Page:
One low-level Gotham showbizzer said most of the people who work at his conglom’s Gotham headquarters aren’t feeling the strike’s impact day-to-day — but that’s only because the strike’s overall impact hasn’t been felt yet on their part of the business.
The psychological impact of the pickets can’t be underestimated.
“In L.A., the only way into the studios is through the gates, and every gate has pickets,” said one Gotham-based observer. “You see them more in L.A. Here, they’re not even covering every entrance at HBO or NBC.”
Even on a good day, the pickets span about one city block, with sign-wavers confined to one lane and surrounded by barricades. One exec described the picketers as “orderly, smiling and pleasant.”
The sun-splashed L.A. picket lines, while a locus of earnest activism, are also more given to spontaneity and expressions of pure enthusiasm. There have been raucous picketing activities geared toward single or gay writers, for example. The biggest Gotham event was a rally in Washington Square Park dominated by union speeches and cameos from politicos. In L.A., about 4,000 strikers marched down Hollywood Boulevard with an exuberance rivaling the Greenwich Village Halloween parade.
“Back to You” creator Steven Levitan, who’s been active in rallying the showrunner community, said the L.A. contingent remains solid, despite the ups and downs of the talks.
“The strength and unity is growing rather than subsiding,” he said. “Everyone’s coming together now even more than a few weeks ago.”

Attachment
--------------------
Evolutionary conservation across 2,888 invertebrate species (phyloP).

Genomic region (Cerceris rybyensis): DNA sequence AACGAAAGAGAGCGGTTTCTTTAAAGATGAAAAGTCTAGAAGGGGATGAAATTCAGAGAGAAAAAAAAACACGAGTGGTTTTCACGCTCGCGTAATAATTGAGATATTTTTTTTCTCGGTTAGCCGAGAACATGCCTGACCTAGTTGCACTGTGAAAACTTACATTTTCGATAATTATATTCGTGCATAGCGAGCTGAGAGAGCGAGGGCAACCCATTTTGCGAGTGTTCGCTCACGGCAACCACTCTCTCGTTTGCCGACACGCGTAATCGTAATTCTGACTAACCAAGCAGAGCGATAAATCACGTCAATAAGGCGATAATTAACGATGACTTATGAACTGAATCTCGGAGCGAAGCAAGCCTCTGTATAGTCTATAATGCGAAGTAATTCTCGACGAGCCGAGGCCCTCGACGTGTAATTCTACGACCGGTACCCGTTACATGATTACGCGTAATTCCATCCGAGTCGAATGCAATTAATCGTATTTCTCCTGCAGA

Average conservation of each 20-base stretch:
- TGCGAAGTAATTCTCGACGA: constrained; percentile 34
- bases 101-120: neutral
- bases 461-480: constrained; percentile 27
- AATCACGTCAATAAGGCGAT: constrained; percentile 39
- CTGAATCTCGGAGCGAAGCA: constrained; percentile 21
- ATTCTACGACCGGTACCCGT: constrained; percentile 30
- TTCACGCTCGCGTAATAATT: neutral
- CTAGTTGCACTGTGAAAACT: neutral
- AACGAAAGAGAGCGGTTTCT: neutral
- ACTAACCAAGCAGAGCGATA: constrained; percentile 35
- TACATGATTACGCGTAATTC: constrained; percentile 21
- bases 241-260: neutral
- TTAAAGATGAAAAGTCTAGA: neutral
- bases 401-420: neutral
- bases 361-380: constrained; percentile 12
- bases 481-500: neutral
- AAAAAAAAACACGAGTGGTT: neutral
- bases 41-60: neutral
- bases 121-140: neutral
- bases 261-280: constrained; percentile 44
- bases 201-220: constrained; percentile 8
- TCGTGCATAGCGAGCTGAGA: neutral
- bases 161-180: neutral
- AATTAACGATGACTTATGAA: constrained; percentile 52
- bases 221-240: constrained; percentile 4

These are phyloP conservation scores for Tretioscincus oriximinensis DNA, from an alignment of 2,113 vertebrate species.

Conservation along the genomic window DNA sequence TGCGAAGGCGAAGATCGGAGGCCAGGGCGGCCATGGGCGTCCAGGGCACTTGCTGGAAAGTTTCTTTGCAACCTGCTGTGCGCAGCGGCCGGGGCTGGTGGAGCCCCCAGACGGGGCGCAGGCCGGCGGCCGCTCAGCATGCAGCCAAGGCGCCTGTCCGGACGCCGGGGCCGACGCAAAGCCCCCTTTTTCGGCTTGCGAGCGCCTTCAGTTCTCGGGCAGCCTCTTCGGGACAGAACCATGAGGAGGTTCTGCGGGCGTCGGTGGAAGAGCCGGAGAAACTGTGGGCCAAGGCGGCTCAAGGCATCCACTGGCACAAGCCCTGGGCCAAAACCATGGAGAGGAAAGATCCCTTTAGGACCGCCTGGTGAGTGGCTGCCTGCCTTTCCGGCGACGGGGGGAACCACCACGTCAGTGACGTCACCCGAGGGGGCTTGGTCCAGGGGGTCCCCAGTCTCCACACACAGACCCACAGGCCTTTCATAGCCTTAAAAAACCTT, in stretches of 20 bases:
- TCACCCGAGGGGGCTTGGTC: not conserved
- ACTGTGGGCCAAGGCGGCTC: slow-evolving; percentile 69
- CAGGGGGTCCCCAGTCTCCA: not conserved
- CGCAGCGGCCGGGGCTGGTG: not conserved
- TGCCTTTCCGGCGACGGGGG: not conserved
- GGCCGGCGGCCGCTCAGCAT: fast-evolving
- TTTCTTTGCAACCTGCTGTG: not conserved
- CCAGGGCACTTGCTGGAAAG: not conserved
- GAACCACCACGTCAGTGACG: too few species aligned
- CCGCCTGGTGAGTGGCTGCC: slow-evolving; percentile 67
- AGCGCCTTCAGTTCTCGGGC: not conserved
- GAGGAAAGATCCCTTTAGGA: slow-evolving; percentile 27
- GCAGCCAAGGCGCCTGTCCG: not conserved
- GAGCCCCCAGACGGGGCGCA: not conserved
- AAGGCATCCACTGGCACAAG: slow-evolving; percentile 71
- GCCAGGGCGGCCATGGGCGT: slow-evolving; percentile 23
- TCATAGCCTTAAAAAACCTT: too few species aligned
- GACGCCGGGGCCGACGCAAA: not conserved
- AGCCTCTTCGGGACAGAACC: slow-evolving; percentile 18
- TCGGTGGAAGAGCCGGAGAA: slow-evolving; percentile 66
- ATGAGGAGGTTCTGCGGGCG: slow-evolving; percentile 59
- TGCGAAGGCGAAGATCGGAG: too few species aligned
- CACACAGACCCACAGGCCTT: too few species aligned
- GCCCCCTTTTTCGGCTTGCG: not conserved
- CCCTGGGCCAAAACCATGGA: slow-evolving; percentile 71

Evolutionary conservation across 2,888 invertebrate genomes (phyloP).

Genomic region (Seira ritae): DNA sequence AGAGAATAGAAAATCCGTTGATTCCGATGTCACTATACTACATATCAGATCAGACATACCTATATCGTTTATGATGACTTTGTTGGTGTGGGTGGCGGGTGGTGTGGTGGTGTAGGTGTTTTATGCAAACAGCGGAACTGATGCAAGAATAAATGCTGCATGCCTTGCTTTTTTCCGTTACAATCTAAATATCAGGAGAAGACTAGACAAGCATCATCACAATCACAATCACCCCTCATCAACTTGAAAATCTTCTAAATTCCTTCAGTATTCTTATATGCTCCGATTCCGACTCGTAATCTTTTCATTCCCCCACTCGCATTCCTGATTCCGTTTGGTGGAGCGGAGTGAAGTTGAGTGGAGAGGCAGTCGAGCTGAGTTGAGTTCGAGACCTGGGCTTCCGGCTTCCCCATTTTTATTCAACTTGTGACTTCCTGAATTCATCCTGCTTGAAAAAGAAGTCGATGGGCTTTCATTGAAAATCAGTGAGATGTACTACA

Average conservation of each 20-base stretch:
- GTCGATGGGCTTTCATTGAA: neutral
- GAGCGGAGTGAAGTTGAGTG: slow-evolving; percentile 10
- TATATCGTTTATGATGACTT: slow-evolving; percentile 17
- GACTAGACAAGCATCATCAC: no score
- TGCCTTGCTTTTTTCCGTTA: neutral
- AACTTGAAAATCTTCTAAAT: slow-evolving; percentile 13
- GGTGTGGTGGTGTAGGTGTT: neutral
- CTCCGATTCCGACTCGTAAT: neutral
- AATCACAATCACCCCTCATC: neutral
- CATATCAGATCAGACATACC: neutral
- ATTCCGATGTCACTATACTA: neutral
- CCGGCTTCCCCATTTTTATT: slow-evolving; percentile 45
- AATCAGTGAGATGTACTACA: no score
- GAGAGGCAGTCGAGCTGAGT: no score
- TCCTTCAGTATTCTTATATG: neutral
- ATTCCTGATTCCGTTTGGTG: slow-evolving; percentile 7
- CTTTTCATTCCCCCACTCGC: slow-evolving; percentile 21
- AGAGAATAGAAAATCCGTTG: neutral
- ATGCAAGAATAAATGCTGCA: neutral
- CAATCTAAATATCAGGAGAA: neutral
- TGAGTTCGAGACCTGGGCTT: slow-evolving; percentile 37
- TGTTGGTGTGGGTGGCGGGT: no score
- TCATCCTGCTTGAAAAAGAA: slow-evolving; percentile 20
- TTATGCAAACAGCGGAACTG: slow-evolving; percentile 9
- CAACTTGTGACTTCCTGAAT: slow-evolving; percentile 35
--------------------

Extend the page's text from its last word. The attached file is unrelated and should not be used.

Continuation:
One of the reasons why N.Y. is so out of mind, said another exec, is that the city’s scripted-series production comes to only a fraction of the output churned out by the denizens of L.A. Observers said the hotels in L.A. are underpopulated and it’s easy to get reservations at even the most high-end L.A. restaurants because dozens of production crews are not plying their trade and writer/producer meetings are in abeyance during the strike. Networks and studios have also started freezing expense accounts.
Cable execs are also somewhat more insulated than their broadcast-network brethren because, unless the strike goes on for months, most cable webs will be only minimally affected.
Unless the strike drags out for months, USA Network won’t suffer too much, with a number of “Monk” and “Psych” episodes in the can, as well as a new tongue-in-cheek action series filmed earlier this year called “In Plain Sight,” with Mary McCormack.
Although it can’t put its hit “Army Wives” series back into production for a second season, Lifetime has three original primetime reality series set to kick off early next month: “How To Look Good Naked,” “Top This Party” and “Matched in Manhattan.” Lifetime also has dozens of completed original primetime movies, which it will schedule throughout 2008.
Showtime has finished production on three scripted series for the first quarter: “The L Word,” returning for a fifth season; “The Tudors,” coming back for a second season; and a newcomer, “Tracey Ullman’s State of the Union.”
Children’s TV, long centered in Gotham, has not been hit very hard. “Sesame Street,” which is prepping its 39th season, is covered by a standalone agreement with the Writers Guild, which is in the first of three years.
“Our writers are writing,” said Ellen Lewis, a spokeswoman for Sesame Workshop.
(Dade Hayes in New York contributed to this report.)